. . I'm not expecting anything but kicks for scoffing, and am
expecting a diminution of my bread and butter by it, but if Livy
will let me I will have my say. This nation is like all the others
that have been spewed upon the earth -- ready to shout for any
cause that will tickle its vanity or fill its pocket. What a hell
of a heaven it will be, when they get all these hypocrites assembled
can't understand it! You are a public guide and teacher, Joe,
and are under a heavy responsibility to men, young and old; if
you teach your people -- as you teach me -- to hide their opinions
when they believe the flag is being abused and dishonored, lest
the utterance do them and a publisher a damage, how do you answer
for it to your conscience? You are sorry for me; in the fair way
of give and take, I am willing to be a little sorry for you.
I seem to be going counter to my own Private Philosophy -- which
Livy won't allow me to publish -- because it would destroy me.
But I hope to see it in print before I die. I planned it 15 years
ago, and wrote it in '98. I've often tried to read it to Livy,
but she won't have it; it makes her melancholy. The truth always
has that effect on people. Would have, anyway, if they ever got
hold of a rag of it -- Which they don't.
are supposing that I am supposing that I am moved by a Large Patriotism,
and that I am distressed because our President has blundered up
to his neck in the Philippine mess; and that I am grieved because
this great big ignorant nation, which doesn't know even the A
B C facts of the Philippine episode, is in disgrace before the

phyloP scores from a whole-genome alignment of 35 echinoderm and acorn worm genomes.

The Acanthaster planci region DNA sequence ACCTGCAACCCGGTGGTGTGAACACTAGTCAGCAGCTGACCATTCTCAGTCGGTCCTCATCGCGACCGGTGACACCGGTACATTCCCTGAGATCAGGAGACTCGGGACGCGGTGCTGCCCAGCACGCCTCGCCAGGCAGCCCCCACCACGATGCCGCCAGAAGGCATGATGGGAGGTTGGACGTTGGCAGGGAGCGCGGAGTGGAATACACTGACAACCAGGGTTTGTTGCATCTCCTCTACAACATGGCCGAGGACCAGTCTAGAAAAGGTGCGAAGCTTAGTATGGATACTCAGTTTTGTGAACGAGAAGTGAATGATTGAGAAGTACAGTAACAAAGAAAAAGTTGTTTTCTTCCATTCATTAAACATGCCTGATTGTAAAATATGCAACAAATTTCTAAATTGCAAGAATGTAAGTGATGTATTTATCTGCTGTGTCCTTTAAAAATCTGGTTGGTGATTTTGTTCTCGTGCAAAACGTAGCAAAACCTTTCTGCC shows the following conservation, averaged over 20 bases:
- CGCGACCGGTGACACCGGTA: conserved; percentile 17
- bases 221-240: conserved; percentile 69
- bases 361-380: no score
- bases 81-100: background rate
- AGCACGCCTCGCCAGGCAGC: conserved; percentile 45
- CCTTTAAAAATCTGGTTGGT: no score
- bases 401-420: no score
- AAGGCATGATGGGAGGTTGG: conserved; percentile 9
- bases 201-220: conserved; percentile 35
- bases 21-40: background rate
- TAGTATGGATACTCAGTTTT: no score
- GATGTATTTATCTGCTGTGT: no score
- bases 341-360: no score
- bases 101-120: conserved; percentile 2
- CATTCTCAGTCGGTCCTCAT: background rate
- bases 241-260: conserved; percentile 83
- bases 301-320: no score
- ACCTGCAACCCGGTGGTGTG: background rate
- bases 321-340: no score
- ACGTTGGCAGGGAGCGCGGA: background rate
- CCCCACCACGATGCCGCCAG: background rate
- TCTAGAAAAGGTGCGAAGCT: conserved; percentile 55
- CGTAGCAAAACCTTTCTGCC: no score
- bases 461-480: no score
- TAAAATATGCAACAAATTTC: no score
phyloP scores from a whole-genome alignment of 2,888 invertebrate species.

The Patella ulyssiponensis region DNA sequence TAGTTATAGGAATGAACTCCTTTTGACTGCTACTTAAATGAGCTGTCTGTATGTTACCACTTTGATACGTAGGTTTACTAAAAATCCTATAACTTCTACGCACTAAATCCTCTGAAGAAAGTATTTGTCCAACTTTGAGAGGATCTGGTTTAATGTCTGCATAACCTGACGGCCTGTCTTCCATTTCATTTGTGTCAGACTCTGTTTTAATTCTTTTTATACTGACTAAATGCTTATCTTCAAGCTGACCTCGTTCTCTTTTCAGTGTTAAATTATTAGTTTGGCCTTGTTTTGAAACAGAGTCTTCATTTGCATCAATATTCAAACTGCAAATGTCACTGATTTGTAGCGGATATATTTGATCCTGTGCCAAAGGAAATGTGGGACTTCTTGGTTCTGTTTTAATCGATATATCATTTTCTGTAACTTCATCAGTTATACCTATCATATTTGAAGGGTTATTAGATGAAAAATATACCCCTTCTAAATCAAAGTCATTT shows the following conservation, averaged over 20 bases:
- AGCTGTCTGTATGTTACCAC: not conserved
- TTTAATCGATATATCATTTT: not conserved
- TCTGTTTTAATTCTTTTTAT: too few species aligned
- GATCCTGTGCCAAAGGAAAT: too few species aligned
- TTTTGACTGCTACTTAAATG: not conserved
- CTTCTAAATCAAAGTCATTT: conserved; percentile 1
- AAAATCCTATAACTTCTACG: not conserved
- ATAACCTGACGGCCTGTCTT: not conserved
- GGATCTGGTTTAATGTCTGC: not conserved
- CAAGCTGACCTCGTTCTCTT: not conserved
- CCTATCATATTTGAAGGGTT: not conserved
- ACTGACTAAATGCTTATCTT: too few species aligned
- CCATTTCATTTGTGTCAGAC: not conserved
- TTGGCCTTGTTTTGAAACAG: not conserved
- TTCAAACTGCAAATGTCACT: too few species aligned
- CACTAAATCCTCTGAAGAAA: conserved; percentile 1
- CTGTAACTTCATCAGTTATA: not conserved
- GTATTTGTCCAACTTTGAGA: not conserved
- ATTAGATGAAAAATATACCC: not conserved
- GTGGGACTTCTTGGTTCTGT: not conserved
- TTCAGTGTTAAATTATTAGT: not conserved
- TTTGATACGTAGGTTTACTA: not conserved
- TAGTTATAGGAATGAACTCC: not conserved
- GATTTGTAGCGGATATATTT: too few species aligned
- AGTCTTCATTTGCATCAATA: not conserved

sarcastic world -- drop that idea! I care nothing for the rest
-- I am only distressed and troubled because I am befouled by
these things. That is all. When I search myself away down deep,
I find this out. Whatever a man feels or thinks or does, there
is never any but one reason for it -- and that is a selfish one.
great inconvenience, and expense of precious time I went to the
chief synagogue the other night and talked in the interest of
a charity school of poor Jew girls. I know -- to the finest shades
-- the selfish ends that moved me; but no one else suspects. I
could give you the details if I had time. You would perceive how
true they are.
written another article; you better hurry down and help Livy squelch
out pottering around somewhere, poor house-keeping slave; and
Clara is in the hands of the osteopath, getting the bronchitis
pulled and hauled out of her. It was a bad attack, and a little
disquieting. It came day before yesterday, and she hasn't sat
up till this afternoon. She is getting along satisfactorily, now.
of love to you all.
Mark Twain's Letters (New York: Harper & Brothers, 1917)